Viewpoint: Attorneys can be your allies

March 19, 2010

Some top malpractice attorneys explain what non-medical mistakes physicians make that get them into deep legal trouble.

No, it's not for use on the office dartboard (though I imagine some of you will use it that way.). Stuart Ratzan and the other attorneys interviewed for the cover article can help you. Really.

Senior Editor Morgan Lewis Jr. asked some top malpractice attorneys to explain what non-medical mistakes physicians make that get them into deep legal trouble - and the lawyers were more than happy to elaborate.

Whatever your opinion of malpractice attorneys, their insights into how physicians make their job easier is valuable. So read the article "You the physician: Your own worst enemy" before pinning the cover to a dartboard.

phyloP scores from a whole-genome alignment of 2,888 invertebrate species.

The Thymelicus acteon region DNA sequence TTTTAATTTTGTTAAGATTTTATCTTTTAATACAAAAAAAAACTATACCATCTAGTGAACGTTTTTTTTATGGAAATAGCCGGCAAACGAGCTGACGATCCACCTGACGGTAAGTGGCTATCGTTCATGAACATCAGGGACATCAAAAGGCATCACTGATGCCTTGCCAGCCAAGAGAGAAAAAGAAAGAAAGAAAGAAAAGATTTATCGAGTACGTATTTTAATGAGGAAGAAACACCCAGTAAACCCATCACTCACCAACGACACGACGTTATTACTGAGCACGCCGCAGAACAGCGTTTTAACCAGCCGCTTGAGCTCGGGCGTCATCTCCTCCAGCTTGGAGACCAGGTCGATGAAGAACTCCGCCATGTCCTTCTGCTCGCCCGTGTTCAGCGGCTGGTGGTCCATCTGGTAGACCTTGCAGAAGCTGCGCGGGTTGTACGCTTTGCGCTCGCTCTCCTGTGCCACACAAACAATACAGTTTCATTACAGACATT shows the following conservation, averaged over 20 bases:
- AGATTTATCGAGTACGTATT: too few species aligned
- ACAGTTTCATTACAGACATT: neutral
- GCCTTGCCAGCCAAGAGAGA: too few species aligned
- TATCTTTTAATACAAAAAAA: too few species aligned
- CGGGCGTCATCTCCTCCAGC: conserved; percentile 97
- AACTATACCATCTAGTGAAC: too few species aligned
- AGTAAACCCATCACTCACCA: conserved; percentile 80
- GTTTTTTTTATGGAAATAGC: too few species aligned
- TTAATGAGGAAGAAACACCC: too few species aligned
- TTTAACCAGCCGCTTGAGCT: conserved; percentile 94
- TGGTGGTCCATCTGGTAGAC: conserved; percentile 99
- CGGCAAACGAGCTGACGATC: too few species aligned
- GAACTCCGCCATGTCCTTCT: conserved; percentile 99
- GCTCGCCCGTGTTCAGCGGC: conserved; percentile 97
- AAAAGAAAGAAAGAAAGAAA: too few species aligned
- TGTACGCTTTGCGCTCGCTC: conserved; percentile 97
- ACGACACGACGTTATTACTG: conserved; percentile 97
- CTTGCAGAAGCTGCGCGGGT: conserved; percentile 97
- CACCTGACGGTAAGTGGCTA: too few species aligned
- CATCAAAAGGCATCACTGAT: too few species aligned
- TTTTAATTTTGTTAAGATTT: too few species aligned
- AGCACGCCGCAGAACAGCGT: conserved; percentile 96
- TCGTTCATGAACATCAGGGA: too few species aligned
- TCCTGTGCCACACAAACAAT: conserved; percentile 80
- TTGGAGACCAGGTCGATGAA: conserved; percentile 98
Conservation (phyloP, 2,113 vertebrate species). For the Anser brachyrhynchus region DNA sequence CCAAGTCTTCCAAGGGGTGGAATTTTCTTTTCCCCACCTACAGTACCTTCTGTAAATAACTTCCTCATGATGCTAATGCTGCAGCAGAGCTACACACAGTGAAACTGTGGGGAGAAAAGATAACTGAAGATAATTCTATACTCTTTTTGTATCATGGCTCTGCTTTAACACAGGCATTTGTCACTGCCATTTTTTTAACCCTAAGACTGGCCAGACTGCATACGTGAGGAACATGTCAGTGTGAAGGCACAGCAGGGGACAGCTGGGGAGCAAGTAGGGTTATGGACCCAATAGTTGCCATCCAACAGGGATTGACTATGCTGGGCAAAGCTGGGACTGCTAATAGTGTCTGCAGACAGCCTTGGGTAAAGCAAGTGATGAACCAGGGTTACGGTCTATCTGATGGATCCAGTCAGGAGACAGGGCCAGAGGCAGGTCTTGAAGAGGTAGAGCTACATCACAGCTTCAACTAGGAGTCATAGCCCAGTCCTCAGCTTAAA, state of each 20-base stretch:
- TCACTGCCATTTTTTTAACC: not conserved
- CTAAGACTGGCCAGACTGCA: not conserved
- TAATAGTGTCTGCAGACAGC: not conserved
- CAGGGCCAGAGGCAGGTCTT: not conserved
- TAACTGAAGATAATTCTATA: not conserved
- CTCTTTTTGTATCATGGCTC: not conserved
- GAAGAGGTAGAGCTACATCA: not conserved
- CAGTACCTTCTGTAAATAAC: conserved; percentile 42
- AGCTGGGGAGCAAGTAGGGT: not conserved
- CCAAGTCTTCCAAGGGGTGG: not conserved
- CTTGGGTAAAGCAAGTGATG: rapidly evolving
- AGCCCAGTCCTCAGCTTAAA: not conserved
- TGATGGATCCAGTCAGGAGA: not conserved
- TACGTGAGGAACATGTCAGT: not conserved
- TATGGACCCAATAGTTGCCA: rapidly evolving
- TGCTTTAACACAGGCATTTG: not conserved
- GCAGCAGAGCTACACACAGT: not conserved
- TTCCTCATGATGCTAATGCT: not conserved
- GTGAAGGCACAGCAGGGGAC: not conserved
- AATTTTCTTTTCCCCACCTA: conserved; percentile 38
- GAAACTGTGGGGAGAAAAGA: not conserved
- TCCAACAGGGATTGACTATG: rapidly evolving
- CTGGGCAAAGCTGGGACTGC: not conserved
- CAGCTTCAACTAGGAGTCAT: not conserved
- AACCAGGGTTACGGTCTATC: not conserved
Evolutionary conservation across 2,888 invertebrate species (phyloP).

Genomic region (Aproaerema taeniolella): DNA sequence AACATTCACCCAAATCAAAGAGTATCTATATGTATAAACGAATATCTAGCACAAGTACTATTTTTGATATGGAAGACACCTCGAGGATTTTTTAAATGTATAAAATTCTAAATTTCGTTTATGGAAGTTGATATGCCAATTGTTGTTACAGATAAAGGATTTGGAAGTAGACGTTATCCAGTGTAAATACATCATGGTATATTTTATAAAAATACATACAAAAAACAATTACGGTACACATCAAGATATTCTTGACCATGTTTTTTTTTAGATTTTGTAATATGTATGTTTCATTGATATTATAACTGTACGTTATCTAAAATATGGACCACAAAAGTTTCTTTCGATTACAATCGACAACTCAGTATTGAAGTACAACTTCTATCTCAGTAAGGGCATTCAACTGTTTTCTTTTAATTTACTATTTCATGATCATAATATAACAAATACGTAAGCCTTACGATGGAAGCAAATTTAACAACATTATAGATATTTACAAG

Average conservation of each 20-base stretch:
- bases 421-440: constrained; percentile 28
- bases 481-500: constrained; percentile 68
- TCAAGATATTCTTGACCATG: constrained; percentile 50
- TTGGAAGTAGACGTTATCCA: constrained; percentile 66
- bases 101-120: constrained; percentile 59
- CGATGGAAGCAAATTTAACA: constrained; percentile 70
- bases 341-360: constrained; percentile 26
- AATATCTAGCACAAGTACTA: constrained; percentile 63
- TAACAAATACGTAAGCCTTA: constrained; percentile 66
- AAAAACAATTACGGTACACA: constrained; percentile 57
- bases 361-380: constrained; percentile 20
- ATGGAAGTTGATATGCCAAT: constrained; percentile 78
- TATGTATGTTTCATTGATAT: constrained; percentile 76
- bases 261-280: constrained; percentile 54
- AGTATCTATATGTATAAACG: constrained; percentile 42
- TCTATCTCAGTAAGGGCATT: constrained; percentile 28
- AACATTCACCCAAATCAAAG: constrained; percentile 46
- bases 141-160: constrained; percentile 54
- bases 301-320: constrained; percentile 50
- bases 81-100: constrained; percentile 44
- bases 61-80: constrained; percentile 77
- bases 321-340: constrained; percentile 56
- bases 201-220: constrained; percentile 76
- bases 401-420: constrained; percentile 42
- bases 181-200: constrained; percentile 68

The federal government never has hesitated to step into your practice and tell you how to do your job. The result is an ever-growing volume of rules and regulations that can be hard to track and follow. In this issue, we take a look at two areas you need to be up on.

The Health Information Technology for Economic and Clinical Health (HITECH) Act affects how your practice polices HIPAA. The move to electronic health records and interconnected networks means more data are moving through more hands than ever before. That, of course, creates more opportunities for the data to be lost, stolen, or misused.

The HITECH Act will require, at minimum, an audit of your office practices and could entail staff training and more. Read more in the article "What the HITECH Act means for you".

Other federal laws require that your offices and services be accessible to patients with disabilities. We explain the best ways to do that in an article "Make your office accessible to all".

Lastly, why are people always gaining tremendous insights from cabbies? Newspaper columnists have long used imaginary conversations with clear-thinking, plain-speaking (and fictitious) taxicab drivers to express the view of the common man. Well, contributor Robert N. Pedowitz, DO, did have such a conversation with a real cabbie, and the result is his uplifting essay "What's the point of careers and the way they impact our lives?".